With the introduction of self-service to BI, there is segmentation at various levels and breaths on how self-service is conducted and to what extent. There are, quite frankly, different user types that differ from each other in level of interest, technical expertise, and the way in which they consume data. While each user will almost be unique in the way they use self-service, the user base can be divided into four different groups. In this article, we take a look at the four types of users in self-service business intelligence model.
Power Users or Data Champions
Power users are the most tech-savvy business users, who show a great interest in self-service BI. They produce and build dashboards themselves and know how to load data and process it to create a logical data model. They tend to be self-learning and carry a hybrid set of skills, usually a mixture of business knowledge and some advanced technical skills. This user group is often frustrated with existing reporting or BI solutions and finds IT inadequate in delivering the same. As a result, especially in the past, they take away data dumps from IT solutions and create their own dashboards in Excel, using advanced skills such as VBA, Visual Basic for Applications.
They generally like to participate in the development process but have been unable to do so due to governance rules and a strict old-school separation of IT from the business. Self-service BI is addressing this group in particular, and identifying those users is key in reaching adoption within an organization.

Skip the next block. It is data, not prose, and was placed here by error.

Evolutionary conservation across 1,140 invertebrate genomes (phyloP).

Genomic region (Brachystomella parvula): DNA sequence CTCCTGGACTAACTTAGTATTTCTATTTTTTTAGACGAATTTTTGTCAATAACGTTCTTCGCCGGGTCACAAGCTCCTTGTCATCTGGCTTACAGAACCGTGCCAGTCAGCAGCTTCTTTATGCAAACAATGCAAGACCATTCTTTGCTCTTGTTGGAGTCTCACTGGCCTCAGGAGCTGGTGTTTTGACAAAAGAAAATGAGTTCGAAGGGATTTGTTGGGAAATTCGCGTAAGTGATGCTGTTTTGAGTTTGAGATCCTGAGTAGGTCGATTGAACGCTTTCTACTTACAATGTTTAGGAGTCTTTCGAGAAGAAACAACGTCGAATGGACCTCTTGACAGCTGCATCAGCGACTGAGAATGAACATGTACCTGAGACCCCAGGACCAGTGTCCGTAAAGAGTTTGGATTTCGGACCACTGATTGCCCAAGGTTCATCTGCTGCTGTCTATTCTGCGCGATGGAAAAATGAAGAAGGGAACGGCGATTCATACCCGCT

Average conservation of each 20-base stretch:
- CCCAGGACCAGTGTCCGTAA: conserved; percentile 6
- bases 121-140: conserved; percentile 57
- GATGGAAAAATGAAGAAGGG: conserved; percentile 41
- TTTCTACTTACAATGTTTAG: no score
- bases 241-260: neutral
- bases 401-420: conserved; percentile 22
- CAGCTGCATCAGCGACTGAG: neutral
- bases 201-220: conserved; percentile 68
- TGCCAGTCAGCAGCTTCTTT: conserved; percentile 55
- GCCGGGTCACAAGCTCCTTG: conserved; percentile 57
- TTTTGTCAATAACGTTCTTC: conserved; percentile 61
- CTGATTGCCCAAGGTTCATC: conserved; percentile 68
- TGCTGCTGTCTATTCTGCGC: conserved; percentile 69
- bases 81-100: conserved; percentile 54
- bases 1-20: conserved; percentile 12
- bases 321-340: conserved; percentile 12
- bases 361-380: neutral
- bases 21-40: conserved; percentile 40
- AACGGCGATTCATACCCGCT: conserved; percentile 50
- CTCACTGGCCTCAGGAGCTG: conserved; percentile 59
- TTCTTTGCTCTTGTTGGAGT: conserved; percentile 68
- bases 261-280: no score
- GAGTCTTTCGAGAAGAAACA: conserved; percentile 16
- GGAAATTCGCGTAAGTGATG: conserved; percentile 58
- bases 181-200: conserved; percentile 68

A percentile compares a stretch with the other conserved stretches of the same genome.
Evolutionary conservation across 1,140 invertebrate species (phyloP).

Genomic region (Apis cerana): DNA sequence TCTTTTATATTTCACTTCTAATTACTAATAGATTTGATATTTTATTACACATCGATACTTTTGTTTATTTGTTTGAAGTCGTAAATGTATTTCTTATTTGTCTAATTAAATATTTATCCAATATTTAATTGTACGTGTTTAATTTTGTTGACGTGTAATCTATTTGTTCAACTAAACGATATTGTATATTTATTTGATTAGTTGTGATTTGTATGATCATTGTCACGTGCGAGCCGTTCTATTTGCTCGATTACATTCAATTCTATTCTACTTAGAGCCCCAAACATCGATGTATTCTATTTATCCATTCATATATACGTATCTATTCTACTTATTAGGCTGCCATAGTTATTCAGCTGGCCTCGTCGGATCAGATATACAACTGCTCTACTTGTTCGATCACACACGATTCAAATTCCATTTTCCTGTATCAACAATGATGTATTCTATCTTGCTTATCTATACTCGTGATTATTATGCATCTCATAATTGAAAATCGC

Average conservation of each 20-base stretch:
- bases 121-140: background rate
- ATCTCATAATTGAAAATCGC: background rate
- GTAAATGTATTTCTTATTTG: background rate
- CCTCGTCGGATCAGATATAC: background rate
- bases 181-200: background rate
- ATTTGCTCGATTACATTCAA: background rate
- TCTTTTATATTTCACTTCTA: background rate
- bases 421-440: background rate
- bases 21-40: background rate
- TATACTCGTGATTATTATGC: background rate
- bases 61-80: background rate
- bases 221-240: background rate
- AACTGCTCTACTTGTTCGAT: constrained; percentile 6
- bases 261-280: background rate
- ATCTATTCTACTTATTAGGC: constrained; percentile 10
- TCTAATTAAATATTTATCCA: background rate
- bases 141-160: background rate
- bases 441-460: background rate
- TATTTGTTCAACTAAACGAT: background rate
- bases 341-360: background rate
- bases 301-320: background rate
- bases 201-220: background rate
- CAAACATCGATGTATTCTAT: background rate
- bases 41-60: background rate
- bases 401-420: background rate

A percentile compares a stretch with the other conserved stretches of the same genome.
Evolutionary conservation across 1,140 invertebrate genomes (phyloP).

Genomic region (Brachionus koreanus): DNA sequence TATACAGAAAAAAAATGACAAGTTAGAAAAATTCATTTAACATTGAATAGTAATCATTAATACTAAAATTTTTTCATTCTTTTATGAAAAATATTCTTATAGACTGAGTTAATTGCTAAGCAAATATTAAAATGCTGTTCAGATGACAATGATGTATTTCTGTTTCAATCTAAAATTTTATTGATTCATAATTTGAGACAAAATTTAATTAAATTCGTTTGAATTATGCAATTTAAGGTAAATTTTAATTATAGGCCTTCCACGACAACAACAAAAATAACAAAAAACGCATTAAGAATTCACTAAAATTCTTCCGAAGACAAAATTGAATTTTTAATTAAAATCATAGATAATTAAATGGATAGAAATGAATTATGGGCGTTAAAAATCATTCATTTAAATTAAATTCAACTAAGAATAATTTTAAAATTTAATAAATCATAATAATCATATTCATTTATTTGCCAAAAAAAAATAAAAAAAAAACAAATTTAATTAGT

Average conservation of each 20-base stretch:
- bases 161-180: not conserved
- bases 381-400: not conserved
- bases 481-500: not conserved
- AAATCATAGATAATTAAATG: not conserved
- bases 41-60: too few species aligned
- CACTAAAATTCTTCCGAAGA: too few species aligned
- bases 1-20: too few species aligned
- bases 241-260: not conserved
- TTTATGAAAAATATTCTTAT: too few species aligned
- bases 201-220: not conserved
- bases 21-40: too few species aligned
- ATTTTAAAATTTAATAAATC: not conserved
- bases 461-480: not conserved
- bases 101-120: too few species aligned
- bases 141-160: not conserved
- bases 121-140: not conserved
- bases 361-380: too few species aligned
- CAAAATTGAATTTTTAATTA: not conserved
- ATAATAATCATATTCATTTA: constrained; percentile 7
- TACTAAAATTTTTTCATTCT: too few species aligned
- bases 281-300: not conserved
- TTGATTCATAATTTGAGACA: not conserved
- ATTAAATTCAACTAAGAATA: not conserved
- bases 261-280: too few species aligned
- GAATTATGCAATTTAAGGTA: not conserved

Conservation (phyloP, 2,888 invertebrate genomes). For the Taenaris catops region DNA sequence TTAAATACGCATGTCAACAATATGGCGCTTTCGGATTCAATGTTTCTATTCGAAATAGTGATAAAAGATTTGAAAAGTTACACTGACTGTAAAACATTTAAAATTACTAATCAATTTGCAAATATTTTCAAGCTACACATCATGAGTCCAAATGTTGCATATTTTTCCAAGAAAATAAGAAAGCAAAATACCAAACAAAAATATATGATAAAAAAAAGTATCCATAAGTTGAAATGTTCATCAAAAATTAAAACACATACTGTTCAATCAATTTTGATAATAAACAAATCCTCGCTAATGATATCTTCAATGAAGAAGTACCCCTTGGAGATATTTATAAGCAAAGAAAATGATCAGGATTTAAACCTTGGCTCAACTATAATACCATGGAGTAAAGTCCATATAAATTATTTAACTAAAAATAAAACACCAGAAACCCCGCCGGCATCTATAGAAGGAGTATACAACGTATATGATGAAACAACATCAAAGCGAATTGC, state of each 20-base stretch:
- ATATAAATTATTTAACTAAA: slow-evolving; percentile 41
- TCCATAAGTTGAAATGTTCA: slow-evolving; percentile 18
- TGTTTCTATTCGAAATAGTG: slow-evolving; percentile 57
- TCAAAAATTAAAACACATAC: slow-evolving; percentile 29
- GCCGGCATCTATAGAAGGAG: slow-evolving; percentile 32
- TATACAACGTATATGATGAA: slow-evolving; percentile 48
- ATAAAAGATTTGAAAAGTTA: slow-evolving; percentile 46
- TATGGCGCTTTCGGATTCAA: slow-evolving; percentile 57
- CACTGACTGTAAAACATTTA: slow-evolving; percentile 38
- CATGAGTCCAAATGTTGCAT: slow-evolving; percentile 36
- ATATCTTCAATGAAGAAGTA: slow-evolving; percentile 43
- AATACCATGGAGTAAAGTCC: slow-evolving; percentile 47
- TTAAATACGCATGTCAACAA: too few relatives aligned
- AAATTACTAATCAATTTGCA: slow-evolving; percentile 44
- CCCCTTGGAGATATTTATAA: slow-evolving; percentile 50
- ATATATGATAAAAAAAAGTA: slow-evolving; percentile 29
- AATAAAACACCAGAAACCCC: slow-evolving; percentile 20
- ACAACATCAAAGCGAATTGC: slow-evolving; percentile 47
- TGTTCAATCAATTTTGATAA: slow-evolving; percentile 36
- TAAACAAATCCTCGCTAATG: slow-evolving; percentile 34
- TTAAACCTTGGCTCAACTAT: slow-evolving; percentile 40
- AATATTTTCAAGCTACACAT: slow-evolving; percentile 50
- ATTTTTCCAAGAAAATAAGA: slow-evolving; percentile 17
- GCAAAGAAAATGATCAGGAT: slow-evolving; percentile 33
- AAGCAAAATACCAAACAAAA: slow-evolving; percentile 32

Within an established self-service environment, power users generally participate in committees revolving around the technical environments and represent the business interest. They also develop the bulk of the first versions of the apps, which, as part of a naturally evolving process, are then handed over to more experienced IT for them to be polished and optimized.
Power users advocate the self-service BI technology and often not only demo the insights and information they achieved to extract from their data, but also the efficiency and timeliness of doing so. At the same time, they also serve as the first point of contact for other users and consumers when it comes to questions about their apps and dashboards. Sometimes they also participate in a technical advisory capacity on whether other projects are feasible to be implemented using the same technology.
Within a self-service BI environment, it is safe to say that those power users are the pillars of a successful adoption.
Business Users or Data Visualizers
Users are frequent users of data analytics, with the main goal to extract value from the data they are presented with. They represent the group of the user base which is interested in conducting data analysis and data discovery to better understand their business in order to make better-informed decisions. Presentation and ease of use of the application are key to this type of user group and they are less interested in building new analytics themselves. That being said, some form of creating new charts and loading data is sometimes still of interest to them, albeit on a very basic level.
Timeliness, the relevance of data, and the user experience are most relevant to them. They are the ones who are slicing and dicing the data and drilling down into dimensions, and who are keen to click around in the app to obtain valuable information. Usually, a group of users belong to the same department and have a power user overseeing them with regard to questions but also in receiving feedback on how the dashboard can be improved even more. Their interaction with IT is mostly limited to requesting access and resolving unexpected technical errors.
Consumers or Data Readers